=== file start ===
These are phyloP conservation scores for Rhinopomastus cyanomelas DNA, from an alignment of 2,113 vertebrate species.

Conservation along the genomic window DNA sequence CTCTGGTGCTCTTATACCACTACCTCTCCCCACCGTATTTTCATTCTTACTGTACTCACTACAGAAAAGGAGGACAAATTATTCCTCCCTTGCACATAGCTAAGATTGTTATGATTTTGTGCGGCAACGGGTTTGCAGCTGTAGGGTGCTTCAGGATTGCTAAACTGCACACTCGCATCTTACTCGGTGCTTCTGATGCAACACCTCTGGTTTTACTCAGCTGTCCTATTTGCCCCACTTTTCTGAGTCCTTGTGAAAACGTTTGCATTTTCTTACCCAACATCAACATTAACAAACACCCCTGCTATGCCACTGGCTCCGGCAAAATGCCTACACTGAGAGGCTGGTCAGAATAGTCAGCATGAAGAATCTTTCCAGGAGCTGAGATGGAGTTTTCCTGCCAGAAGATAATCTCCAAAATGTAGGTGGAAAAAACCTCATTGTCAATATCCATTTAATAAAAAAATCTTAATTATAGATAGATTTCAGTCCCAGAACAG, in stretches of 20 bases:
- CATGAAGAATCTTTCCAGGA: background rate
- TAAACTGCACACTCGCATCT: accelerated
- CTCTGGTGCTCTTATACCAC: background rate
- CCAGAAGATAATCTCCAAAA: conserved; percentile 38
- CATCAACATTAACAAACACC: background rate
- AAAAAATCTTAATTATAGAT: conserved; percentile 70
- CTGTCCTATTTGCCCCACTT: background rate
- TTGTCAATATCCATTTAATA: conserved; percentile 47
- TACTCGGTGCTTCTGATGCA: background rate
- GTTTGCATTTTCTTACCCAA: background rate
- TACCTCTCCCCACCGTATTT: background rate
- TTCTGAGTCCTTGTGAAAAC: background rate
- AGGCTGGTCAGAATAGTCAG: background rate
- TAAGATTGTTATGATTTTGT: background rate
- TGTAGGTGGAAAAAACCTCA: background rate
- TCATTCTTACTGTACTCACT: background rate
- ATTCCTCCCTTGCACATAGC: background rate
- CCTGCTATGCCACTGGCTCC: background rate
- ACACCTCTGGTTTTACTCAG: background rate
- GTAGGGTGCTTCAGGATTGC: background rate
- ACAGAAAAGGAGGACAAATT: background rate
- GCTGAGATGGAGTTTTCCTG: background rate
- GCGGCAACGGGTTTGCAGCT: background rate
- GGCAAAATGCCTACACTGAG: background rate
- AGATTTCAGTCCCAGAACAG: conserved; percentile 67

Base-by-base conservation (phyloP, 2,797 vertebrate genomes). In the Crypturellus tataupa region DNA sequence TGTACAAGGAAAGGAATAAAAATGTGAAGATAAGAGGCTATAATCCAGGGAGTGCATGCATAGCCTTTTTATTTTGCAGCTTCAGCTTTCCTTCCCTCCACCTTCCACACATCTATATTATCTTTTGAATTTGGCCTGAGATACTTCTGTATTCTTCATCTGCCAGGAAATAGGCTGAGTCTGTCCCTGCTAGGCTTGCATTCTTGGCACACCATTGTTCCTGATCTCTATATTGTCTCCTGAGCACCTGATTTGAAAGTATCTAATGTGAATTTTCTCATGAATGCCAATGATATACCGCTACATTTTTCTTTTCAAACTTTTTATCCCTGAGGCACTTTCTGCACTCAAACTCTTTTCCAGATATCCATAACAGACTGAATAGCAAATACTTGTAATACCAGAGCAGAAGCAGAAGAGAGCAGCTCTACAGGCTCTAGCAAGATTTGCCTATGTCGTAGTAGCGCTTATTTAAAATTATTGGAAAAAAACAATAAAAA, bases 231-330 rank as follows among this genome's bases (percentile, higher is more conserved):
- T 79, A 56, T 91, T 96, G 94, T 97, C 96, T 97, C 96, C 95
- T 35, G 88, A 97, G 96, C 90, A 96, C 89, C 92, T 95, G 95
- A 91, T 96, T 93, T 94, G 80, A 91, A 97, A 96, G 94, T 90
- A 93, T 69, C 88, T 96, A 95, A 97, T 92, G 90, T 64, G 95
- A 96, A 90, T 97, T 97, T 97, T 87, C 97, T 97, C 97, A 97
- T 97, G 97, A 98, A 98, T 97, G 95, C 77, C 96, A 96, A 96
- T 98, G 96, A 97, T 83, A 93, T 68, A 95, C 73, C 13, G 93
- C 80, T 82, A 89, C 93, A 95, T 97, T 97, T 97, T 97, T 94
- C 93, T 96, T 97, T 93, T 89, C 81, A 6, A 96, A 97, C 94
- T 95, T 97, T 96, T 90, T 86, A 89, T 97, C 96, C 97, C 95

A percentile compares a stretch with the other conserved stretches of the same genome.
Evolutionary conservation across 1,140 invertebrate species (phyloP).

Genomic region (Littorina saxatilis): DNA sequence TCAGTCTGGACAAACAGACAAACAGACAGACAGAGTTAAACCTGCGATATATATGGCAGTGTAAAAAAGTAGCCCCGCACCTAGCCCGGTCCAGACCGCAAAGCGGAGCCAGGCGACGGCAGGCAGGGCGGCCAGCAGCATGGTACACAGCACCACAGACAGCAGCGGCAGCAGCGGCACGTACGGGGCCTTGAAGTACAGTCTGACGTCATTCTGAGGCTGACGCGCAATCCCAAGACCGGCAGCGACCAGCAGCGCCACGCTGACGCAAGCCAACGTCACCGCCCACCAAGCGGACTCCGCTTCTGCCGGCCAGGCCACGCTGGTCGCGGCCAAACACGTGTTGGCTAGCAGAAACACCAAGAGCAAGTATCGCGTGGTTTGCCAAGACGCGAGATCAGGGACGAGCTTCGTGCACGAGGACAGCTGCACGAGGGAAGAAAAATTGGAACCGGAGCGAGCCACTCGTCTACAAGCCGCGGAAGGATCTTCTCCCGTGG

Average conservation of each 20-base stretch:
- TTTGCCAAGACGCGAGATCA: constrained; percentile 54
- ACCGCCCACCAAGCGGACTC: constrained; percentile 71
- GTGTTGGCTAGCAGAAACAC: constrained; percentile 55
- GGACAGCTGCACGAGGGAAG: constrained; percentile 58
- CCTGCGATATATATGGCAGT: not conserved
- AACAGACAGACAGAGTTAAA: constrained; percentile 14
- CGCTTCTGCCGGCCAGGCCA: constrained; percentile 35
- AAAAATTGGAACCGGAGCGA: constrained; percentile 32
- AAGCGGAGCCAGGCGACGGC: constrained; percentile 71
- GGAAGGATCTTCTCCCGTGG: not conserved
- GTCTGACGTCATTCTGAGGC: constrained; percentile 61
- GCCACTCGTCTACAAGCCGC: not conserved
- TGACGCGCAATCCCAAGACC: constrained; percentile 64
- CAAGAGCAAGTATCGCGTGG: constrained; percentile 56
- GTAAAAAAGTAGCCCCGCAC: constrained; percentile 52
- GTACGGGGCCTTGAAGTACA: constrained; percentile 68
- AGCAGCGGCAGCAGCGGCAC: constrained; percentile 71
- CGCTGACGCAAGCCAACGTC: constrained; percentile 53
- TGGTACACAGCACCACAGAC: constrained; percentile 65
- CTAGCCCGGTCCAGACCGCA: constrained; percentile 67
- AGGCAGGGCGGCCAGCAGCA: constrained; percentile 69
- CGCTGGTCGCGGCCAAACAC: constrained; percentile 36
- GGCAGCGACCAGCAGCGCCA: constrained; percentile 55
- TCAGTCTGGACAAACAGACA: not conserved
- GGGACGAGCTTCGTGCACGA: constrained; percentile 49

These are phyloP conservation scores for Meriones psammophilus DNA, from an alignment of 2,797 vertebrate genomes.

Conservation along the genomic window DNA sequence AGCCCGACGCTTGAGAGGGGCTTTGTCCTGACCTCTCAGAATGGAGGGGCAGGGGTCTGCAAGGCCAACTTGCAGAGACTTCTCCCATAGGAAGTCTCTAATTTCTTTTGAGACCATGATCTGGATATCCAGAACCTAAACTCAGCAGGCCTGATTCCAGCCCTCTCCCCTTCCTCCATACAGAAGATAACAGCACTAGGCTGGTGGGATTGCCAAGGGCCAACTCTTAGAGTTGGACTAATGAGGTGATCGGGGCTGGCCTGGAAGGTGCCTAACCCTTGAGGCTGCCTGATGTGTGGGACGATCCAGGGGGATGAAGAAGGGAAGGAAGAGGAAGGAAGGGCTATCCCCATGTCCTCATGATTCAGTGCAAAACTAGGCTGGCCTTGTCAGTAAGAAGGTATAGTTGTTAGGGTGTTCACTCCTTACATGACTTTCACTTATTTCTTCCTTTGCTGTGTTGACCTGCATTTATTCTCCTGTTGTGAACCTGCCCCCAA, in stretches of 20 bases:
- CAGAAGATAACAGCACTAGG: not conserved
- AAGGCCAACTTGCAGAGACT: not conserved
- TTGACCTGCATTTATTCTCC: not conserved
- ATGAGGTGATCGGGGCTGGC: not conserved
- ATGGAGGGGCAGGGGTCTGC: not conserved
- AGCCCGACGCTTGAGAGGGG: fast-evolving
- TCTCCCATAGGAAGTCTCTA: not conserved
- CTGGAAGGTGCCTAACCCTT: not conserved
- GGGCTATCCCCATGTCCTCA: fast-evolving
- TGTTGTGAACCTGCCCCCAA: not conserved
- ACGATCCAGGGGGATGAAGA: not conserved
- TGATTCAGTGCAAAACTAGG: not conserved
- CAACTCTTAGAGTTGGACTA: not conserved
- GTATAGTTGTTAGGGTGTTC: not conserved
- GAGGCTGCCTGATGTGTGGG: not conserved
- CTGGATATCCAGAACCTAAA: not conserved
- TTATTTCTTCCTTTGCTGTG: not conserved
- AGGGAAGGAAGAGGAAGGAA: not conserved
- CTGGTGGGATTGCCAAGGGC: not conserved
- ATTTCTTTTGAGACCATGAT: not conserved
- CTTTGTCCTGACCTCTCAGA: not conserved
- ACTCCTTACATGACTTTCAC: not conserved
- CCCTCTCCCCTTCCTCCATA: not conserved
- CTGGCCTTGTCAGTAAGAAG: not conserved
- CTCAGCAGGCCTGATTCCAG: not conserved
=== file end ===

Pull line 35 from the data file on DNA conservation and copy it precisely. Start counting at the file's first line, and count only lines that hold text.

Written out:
- T 98, G 96, A 97, T 83, A 93, T 68, A 95, C 73, C 13, G 93